Chip and I have a long history with this century-old castle in Waco, Texas. Now that its restoration and renovation are complete, I'm realizing that sometimes the most meaningful growth and the dreams worth holding on to are years in the making.
Twenty years is a long time to hold on to a dream. That's how long Chip waited to get his hands on this mysterious castle in the middle of residential Waco.
Over the years, we’ve heard all kinds of origin stories: the Civil War veteran who finished its construction. The numerous hands the property passed through. The ways it fell into disrepair when maintenance seemed too daunting.
For years the castle sat empty. Graffiti coated the walls. Animals found a new home.
If you’ve followed our story, then you know that none of this scared Chip. It fueled him. Every time we drove past the castle, his eyes grew wider, his imagination wilder—it was more than 6,000 square feet of potential, waiting to be unearthed and restored to its former glory. During the 20 years that the castle went on and off the market, Chip consistently put in offers for a shot at bringing it back to life.
Meanwhile, with every offer that wasn’t accepted, I took a breath of relief. Not because I didn’t want Chip’s dream to come true or because I didn’t want to step into this castle’s legacy and write our own chapter in its unfolding story. That’s the kind of work Chip and I live for. But tackling a project like this—one at that scale with 130 years worth of history—felt daunting. Until one day in 2019 when Chip surprised me with a call—his offer had been accepted, and the castle was ours.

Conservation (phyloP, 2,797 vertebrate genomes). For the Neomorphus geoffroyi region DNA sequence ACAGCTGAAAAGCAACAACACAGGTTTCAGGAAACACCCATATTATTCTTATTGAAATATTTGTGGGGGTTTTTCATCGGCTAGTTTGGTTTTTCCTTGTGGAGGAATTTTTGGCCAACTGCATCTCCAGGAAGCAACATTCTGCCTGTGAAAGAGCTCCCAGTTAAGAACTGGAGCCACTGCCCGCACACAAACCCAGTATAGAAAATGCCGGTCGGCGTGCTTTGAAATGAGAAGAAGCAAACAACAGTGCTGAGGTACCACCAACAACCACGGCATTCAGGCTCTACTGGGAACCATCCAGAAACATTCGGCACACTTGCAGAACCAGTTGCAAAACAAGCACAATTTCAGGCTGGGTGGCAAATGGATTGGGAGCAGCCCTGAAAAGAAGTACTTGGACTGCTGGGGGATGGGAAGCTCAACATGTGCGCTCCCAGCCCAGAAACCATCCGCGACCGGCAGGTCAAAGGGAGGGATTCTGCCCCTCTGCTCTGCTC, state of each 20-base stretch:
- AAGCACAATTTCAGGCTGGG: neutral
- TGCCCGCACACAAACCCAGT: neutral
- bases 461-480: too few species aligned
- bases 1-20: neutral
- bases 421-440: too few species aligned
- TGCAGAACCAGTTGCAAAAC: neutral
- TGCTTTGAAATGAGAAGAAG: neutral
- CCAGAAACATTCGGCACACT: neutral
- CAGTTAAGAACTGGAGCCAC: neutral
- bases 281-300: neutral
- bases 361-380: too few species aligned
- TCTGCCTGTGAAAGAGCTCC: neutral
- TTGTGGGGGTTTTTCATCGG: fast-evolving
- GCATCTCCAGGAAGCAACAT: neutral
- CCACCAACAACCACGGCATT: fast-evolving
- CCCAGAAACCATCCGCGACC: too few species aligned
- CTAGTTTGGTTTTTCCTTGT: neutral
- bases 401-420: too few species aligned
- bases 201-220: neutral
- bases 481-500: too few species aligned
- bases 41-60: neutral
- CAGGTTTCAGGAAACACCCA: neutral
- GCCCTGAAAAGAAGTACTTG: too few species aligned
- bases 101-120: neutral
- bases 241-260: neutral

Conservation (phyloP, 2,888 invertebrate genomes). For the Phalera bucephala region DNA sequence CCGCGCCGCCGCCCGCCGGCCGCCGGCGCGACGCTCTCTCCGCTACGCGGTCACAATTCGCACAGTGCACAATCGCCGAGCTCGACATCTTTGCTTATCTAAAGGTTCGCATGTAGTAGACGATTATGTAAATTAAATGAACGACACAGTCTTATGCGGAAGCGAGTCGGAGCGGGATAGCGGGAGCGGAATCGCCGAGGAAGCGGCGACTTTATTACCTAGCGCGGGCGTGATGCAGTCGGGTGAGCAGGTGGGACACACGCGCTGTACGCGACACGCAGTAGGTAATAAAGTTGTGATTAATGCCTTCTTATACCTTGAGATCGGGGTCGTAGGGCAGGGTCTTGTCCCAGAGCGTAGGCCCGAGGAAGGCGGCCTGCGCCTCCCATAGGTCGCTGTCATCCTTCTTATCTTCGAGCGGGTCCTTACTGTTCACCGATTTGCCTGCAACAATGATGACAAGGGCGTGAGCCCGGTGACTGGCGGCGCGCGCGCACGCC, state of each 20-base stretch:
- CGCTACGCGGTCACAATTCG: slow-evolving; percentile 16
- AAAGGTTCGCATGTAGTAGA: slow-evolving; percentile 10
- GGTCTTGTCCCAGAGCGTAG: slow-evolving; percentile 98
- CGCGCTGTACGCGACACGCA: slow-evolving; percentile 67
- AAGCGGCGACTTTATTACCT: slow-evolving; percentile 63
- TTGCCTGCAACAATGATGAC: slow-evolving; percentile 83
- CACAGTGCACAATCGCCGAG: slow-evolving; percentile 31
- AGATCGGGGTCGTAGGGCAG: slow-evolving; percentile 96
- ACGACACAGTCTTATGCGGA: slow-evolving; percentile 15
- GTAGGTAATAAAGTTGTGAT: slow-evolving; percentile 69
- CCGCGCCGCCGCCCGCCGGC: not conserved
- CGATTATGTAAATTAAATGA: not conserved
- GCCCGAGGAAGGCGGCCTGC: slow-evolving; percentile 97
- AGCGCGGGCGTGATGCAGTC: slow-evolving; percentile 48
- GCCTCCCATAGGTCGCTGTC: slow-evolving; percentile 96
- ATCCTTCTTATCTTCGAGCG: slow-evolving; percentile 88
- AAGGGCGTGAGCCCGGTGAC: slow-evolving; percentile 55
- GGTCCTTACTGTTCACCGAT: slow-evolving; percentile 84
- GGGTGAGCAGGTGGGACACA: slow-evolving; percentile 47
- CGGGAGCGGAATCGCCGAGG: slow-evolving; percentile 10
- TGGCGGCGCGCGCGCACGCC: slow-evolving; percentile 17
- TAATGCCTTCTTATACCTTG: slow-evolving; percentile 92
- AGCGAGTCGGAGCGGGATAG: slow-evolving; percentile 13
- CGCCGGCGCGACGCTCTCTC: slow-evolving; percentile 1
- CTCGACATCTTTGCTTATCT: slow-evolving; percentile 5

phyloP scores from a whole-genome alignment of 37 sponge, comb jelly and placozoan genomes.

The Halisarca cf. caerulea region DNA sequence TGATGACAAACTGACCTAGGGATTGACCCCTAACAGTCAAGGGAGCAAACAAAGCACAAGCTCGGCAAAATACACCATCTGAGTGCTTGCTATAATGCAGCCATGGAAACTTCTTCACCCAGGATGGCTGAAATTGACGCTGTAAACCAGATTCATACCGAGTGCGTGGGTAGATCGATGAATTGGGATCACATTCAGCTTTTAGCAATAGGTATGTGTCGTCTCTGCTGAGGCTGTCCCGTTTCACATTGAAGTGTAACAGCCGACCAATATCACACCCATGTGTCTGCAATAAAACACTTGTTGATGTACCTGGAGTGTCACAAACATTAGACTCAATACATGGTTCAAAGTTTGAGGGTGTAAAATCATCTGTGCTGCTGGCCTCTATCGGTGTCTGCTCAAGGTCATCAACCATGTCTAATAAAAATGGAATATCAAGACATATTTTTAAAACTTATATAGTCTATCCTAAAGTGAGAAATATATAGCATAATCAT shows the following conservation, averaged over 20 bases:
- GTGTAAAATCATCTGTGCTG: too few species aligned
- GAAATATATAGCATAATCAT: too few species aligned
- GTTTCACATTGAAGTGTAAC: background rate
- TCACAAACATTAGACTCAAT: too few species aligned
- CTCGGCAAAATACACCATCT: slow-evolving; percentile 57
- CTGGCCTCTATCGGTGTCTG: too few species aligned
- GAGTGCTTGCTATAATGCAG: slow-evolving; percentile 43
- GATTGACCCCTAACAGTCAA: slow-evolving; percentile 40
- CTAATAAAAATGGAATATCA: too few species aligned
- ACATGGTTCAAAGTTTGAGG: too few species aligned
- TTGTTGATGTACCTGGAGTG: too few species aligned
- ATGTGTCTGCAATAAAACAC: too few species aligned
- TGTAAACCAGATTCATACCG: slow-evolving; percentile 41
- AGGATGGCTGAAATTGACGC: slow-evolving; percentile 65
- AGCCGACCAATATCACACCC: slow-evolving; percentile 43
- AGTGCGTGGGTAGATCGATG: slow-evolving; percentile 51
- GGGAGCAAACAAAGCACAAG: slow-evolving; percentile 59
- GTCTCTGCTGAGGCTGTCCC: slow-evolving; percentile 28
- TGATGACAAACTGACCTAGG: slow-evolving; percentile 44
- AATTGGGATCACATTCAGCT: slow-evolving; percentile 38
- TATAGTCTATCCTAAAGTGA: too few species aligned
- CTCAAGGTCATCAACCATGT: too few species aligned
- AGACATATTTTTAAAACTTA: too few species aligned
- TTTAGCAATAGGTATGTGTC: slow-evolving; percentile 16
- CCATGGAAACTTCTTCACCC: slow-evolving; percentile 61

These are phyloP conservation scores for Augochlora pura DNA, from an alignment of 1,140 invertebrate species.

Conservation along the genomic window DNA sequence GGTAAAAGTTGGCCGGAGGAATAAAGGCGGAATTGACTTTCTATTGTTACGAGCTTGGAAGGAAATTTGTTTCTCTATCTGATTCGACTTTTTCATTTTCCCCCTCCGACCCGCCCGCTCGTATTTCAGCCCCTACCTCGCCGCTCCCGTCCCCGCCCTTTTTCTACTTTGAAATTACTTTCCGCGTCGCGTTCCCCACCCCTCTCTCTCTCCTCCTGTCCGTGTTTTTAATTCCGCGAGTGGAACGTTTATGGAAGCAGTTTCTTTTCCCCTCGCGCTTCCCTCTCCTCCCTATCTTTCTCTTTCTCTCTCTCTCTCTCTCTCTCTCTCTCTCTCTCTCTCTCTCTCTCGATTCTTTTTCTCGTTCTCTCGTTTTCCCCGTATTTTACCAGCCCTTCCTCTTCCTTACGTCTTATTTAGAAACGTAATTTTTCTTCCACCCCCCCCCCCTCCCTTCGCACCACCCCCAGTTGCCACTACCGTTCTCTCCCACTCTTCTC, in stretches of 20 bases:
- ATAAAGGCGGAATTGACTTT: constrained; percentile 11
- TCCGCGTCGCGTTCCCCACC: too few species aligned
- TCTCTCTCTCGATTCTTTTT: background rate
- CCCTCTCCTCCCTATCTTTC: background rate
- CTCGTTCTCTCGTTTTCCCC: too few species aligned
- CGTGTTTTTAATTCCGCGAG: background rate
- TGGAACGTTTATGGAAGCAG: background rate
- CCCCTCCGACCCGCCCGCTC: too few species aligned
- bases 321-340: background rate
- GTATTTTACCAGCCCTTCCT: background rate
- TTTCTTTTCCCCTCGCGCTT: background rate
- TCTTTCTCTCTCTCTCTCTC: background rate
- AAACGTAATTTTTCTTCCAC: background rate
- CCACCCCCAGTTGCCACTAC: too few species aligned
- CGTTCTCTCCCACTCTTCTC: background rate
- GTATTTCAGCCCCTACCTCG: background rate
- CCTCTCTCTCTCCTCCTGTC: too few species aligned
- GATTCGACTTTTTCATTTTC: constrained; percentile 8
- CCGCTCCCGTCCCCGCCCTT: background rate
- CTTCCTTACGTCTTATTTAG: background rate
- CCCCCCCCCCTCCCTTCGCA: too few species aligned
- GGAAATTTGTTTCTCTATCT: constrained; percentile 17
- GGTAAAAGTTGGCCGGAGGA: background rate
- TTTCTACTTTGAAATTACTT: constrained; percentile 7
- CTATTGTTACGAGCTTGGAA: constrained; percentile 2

In the years that followed, Chip and I would drive by and step inside often. We’d walk the halls, brushing our fingers against the stone detailing from times past. This place kept us curious. It kept us dreaming. We tossed around so many ideas— some that made us laugh, some that made us wide-eyed with possibility. But still, we waited.
Three years went by before we started any sort of renovation. That may seem crazy, but most projects we take on have a clear role to play as a home or a restaurant or a place of inspiration. The castle was different. Even though we’d waited nearly 20 years for the chance, we knew we couldn’t rush its ending.
Once we decided that the best way to honor this neglected place wasn’t to reinvent it but to return it to its original state—as a home—that’s really when our wheels started to turn.
During the year-long renovation process, we kept coming back to the building’s roots, studying the German castle that inspired its original design and trying to find ways to either restore or replicate its stunning details—its crown molding, wood paneling, and narrow-plank floors.
At the same time, we wanted to create an updated home that could, one day, serve a family well and feel current. Which brings up another aspect that made this project unique to us: We didn’t have a buyer to design for. So, I made one up. I imagined an older couple who love to play cards, sip wine, and host friends and family. Maybe that sounds funny, but I couldn’t shake the feeling that crafting a story would help guide our final decisions.
It turned out to be quite the dance—blending past and present, beauty and functionality, sophistication and charm. As a designer, it stretched me in ways I couldn’t have imagined until we were in the thick of it. But I’m glad we trusted our instincts and swung back to the castle’s roots instead of trying to create something completely new.
During those early days of walking through the castle, I remember a growing sense of anticipation, an expectation that we were about to learn something important. And we did.